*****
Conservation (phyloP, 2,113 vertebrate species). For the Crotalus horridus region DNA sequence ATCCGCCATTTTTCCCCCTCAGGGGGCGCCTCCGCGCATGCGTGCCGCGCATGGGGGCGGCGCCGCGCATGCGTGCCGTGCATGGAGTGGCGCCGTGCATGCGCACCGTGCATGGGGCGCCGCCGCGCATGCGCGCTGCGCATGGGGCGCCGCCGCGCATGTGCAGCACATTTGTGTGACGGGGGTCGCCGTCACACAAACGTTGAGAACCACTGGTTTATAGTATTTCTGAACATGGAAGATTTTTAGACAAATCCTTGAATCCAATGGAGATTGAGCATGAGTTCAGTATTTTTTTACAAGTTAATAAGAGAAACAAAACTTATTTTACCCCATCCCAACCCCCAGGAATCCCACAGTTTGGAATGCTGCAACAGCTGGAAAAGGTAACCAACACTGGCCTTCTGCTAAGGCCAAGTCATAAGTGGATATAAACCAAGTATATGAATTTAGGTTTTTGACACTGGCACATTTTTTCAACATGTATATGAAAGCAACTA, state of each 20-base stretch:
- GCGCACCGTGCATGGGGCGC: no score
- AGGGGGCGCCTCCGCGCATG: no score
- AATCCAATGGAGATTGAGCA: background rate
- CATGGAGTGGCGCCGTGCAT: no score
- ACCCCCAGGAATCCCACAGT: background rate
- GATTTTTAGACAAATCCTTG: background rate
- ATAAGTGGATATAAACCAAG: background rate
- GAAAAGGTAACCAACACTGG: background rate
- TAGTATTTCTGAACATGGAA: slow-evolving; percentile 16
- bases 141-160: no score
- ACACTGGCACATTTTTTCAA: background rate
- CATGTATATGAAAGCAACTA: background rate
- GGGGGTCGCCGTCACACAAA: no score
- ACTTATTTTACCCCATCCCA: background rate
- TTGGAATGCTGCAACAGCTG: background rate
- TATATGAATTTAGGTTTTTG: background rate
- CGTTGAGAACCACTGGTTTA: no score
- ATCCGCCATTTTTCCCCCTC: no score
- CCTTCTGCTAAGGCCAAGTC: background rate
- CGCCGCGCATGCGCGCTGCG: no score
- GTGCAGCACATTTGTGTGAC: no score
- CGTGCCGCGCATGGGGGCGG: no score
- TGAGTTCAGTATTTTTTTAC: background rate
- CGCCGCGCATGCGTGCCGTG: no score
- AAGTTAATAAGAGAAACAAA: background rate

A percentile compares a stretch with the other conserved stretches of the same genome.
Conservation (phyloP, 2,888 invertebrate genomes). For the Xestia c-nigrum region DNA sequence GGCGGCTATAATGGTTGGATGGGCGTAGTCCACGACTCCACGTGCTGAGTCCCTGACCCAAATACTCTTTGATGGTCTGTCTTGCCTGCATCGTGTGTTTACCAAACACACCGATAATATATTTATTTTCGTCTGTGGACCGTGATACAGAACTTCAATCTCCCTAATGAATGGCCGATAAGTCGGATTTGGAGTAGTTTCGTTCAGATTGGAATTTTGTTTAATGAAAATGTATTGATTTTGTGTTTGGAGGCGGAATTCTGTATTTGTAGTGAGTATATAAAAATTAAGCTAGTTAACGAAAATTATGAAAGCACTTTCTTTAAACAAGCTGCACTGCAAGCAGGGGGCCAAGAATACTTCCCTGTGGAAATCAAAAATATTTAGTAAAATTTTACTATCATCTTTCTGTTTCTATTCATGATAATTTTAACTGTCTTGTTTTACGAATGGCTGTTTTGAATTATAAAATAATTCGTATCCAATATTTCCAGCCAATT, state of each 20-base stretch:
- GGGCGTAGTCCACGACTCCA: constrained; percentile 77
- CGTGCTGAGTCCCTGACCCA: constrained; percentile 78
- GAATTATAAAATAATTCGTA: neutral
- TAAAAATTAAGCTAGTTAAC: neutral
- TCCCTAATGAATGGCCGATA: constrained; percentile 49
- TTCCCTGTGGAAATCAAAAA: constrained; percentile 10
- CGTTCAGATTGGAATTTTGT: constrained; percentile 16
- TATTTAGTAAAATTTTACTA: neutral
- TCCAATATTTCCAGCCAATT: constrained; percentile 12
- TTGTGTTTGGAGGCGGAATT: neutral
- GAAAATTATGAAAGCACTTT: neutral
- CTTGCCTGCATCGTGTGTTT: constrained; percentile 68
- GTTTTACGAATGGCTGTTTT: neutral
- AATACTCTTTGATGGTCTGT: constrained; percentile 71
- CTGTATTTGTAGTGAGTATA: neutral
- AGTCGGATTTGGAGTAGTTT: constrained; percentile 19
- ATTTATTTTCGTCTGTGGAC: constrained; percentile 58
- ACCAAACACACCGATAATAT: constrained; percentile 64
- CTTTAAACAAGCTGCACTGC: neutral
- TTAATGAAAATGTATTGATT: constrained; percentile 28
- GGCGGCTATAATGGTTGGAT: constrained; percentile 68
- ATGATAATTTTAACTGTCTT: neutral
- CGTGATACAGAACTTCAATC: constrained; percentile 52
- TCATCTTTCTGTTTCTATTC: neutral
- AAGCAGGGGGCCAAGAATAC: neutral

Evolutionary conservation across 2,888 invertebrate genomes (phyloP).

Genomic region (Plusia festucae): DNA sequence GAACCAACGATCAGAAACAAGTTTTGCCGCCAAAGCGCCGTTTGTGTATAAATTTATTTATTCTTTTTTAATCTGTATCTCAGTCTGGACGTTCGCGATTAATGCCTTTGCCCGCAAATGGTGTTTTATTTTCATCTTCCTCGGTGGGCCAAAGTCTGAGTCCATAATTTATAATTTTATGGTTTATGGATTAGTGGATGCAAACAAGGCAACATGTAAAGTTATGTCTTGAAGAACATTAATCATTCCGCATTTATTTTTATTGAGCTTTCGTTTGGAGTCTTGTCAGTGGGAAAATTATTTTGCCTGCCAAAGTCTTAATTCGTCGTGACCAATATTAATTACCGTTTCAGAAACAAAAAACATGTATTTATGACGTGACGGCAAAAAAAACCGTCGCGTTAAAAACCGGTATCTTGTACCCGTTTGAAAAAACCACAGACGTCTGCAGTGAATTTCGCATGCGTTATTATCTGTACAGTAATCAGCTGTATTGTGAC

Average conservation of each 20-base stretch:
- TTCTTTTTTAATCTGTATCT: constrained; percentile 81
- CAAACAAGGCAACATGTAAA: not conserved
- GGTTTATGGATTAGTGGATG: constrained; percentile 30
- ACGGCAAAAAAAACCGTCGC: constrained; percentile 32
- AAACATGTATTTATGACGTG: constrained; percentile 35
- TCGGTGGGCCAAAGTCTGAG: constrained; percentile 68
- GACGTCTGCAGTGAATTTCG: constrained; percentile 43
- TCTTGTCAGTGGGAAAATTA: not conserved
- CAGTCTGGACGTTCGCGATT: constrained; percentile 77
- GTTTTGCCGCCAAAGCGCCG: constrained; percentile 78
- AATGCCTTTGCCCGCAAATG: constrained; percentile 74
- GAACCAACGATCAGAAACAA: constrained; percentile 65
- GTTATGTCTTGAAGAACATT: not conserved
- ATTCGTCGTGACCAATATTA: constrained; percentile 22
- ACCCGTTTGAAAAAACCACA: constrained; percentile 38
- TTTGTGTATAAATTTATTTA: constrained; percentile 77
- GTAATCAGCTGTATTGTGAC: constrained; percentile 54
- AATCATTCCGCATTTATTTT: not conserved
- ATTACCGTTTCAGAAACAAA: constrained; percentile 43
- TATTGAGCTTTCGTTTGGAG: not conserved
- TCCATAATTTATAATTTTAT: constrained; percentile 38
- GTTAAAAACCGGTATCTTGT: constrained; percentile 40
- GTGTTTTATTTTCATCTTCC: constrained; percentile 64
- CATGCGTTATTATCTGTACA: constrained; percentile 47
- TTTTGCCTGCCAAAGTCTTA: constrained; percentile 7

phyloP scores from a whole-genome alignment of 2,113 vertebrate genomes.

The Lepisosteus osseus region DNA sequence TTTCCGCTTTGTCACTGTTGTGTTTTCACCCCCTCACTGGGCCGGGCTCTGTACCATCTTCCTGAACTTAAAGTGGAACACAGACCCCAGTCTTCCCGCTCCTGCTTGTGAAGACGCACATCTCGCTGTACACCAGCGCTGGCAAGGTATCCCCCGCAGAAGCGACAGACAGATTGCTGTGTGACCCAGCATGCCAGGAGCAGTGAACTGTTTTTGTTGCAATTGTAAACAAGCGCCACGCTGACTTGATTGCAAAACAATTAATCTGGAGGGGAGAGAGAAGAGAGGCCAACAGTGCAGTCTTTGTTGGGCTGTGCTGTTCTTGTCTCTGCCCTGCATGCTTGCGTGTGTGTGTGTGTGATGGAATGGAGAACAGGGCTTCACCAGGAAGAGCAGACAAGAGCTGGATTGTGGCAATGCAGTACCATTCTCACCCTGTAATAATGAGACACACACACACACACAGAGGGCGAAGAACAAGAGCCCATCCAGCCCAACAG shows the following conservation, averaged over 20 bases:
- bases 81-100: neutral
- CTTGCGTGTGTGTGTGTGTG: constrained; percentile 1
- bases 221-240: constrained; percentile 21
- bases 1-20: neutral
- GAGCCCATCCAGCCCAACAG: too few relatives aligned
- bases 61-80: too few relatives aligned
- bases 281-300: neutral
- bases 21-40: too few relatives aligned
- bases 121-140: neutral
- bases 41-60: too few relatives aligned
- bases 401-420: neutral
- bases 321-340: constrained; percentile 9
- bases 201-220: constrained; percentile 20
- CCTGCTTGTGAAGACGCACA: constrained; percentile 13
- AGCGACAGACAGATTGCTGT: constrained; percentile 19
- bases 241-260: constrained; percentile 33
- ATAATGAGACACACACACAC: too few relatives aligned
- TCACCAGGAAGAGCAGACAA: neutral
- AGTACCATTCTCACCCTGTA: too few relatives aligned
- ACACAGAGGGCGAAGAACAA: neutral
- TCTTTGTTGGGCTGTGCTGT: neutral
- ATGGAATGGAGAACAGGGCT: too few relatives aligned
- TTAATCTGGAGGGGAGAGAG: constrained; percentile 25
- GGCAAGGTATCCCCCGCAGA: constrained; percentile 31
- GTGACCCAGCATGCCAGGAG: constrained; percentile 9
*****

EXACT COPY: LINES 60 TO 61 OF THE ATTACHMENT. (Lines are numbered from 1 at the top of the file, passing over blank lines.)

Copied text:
- ACGGCAAAAAAAACCGTCGC: constrained; percentile 32
- AAACATGTATTTATGACGTG: constrained; percentile 35